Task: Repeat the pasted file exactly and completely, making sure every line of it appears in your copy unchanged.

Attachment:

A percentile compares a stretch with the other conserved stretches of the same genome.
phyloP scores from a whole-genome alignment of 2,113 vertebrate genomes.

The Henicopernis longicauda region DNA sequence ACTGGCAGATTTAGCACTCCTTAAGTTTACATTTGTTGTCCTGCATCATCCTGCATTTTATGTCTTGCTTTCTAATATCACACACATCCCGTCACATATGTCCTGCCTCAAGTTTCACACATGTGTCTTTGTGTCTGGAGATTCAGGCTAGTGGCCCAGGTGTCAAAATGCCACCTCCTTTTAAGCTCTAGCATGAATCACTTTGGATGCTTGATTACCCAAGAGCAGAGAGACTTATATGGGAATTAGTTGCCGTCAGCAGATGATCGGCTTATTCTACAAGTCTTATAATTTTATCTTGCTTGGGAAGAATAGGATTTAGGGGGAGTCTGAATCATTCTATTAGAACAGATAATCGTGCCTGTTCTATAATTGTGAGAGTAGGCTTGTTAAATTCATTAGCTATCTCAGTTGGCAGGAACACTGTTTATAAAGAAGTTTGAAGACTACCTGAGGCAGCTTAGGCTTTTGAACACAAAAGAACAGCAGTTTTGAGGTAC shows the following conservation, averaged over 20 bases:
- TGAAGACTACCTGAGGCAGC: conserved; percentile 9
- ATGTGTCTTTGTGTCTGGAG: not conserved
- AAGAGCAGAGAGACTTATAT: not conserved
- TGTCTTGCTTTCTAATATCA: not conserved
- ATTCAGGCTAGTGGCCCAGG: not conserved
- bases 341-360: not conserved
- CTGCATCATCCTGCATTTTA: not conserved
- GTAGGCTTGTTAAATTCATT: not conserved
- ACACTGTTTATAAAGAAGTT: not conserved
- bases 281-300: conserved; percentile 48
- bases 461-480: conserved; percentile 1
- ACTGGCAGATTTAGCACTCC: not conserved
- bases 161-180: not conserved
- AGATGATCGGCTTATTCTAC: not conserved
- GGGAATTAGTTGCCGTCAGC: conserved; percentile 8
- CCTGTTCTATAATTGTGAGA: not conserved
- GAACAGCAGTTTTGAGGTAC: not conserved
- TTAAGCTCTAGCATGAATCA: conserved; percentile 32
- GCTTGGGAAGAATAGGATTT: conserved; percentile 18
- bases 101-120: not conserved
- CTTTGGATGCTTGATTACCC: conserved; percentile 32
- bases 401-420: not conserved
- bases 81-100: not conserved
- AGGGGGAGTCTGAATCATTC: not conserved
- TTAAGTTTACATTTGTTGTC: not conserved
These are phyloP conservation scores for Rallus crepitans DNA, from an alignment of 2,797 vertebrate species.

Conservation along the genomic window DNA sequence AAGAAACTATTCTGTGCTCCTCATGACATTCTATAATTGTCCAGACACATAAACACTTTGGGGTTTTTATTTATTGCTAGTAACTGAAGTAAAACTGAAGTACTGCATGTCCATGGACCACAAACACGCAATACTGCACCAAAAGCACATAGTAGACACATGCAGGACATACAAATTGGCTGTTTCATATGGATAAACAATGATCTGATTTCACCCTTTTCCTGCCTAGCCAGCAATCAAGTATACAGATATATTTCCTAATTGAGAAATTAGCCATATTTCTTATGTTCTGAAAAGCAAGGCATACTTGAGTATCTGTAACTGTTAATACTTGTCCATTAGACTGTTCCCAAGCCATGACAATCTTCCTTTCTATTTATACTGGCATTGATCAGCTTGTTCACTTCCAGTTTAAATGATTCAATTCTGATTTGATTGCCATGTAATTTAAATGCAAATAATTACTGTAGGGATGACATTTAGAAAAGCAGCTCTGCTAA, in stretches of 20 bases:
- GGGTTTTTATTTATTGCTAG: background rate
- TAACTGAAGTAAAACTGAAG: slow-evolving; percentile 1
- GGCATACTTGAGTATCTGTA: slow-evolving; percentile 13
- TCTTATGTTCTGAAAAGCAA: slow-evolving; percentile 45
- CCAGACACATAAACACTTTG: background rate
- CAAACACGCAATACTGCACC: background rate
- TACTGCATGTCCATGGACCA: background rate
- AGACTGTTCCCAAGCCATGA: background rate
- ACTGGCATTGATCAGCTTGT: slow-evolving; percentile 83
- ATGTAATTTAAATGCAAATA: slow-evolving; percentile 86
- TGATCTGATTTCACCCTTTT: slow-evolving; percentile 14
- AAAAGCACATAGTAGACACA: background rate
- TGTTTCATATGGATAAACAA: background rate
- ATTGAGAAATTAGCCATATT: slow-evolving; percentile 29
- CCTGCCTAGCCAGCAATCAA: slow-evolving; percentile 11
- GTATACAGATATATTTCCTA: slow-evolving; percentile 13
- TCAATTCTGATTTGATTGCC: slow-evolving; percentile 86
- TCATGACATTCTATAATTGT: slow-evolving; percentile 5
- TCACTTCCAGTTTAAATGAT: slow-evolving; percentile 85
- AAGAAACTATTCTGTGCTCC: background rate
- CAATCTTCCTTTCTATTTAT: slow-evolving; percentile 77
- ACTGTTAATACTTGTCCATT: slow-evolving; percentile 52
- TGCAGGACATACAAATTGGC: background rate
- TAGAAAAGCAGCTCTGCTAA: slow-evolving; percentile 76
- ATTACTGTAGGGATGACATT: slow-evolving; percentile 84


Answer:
A percentile compares a stretch with the other conserved stretches of the same genome.
phyloP scores from a whole-genome alignment of 2,113 vertebrate genomes.

The Henicopernis longicauda region DNA sequence ACTGGCAGATTTAGCACTCCTTAAGTTTACATTTGTTGTCCTGCATCATCCTGCATTTTATGTCTTGCTTTCTAATATCACACACATCCCGTCACATATGTCCTGCCTCAAGTTTCACACATGTGTCTTTGTGTCTGGAGATTCAGGCTAGTGGCCCAGGTGTCAAAATGCCACCTCCTTTTAAGCTCTAGCATGAATCACTTTGGATGCTTGATTACCCAAGAGCAGAGAGACTTATATGGGAATTAGTTGCCGTCAGCAGATGATCGGCTTATTCTACAAGTCTTATAATTTTATCTTGCTTGGGAAGAATAGGATTTAGGGGGAGTCTGAATCATTCTATTAGAACAGATAATCGTGCCTGTTCTATAATTGTGAGAGTAGGCTTGTTAAATTCATTAGCTATCTCAGTTGGCAGGAACACTGTTTATAAAGAAGTTTGAAGACTACCTGAGGCAGCTTAGGCTTTTGAACACAAAAGAACAGCAGTTTTGAGGTAC shows the following conservation, averaged over 20 bases:
- TGAAGACTACCTGAGGCAGC: conserved; percentile 9
- ATGTGTCTTTGTGTCTGGAG: not conserved
- AAGAGCAGAGAGACTTATAT: not conserved
- TGTCTTGCTTTCTAATATCA: not conserved
- ATTCAGGCTAGTGGCCCAGG: not conserved
- bases 341-360: not conserved
- CTGCATCATCCTGCATTTTA: not conserved
- GTAGGCTTGTTAAATTCATT: not conserved
- ACACTGTTTATAAAGAAGTT: not conserved
- bases 281-300: conserved; percentile 48
- bases 461-480: conserved; percentile 1
- ACTGGCAGATTTAGCACTCC: not conserved
- bases 161-180: not conserved
- AGATGATCGGCTTATTCTAC: not conserved
- GGGAATTAGTTGCCGTCAGC: conserved; percentile 8
- CCTGTTCTATAATTGTGAGA: not conserved
- GAACAGCAGTTTTGAGGTAC: not conserved
- TTAAGCTCTAGCATGAATCA: conserved; percentile 32
- GCTTGGGAAGAATAGGATTT: conserved; percentile 18
- bases 101-120: not conserved
- CTTTGGATGCTTGATTACCC: conserved; percentile 32
- bases 401-420: not conserved
- bases 81-100: not conserved
- AGGGGGAGTCTGAATCATTC: not conserved
- TTAAGTTTACATTTGTTGTC: not conserved
These are phyloP conservation scores for Rallus crepitans DNA, from an alignment of 2,797 vertebrate species.

Conservation along the genomic window DNA sequence AAGAAACTATTCTGTGCTCCTCATGACATTCTATAATTGTCCAGACACATAAACACTTTGGGGTTTTTATTTATTGCTAGTAACTGAAGTAAAACTGAAGTACTGCATGTCCATGGACCACAAACACGCAATACTGCACCAAAAGCACATAGTAGACACATGCAGGACATACAAATTGGCTGTTTCATATGGATAAACAATGATCTGATTTCACCCTTTTCCTGCCTAGCCAGCAATCAAGTATACAGATATATTTCCTAATTGAGAAATTAGCCATATTTCTTATGTTCTGAAAAGCAAGGCATACTTGAGTATCTGTAACTGTTAATACTTGTCCATTAGACTGTTCCCAAGCCATGACAATCTTCCTTTCTATTTATACTGGCATTGATCAGCTTGTTCACTTCCAGTTTAAATGATTCAATTCTGATTTGATTGCCATGTAATTTAAATGCAAATAATTACTGTAGGGATGACATTTAGAAAAGCAGCTCTGCTAA, in stretches of 20 bases:
- GGGTTTTTATTTATTGCTAG: background rate
- TAACTGAAGTAAAACTGAAG: slow-evolving; percentile 1
- GGCATACTTGAGTATCTGTA: slow-evolving; percentile 13
- TCTTATGTTCTGAAAAGCAA: slow-evolving; percentile 45
- CCAGACACATAAACACTTTG: background rate
- CAAACACGCAATACTGCACC: background rate
- TACTGCATGTCCATGGACCA: background rate
- AGACTGTTCCCAAGCCATGA: background rate
- ACTGGCATTGATCAGCTTGT: slow-evolving; percentile 83
- ATGTAATTTAAATGCAAATA: slow-evolving; percentile 86
- TGATCTGATTTCACCCTTTT: slow-evolving; percentile 14
- AAAAGCACATAGTAGACACA: background rate
- TGTTTCATATGGATAAACAA: background rate
- ATTGAGAAATTAGCCATATT: slow-evolving; percentile 29
- CCTGCCTAGCCAGCAATCAA: slow-evolving; percentile 11
- GTATACAGATATATTTCCTA: slow-evolving; percentile 13
- TCAATTCTGATTTGATTGCC: slow-evolving; percentile 86
- TCATGACATTCTATAATTGT: slow-evolving; percentile 5
- TCACTTCCAGTTTAAATGAT: slow-evolving; percentile 85
- AAGAAACTATTCTGTGCTCC: background rate
- CAATCTTCCTTTCTATTTAT: slow-evolving; percentile 77
- ACTGTTAATACTTGTCCATT: slow-evolving; percentile 52
- TGCAGGACATACAAATTGGC: background rate
- TAGAAAAGCAGCTCTGCTAA: slow-evolving; percentile 76
- ATTACTGTAGGGATGACATT: slow-evolving; percentile 84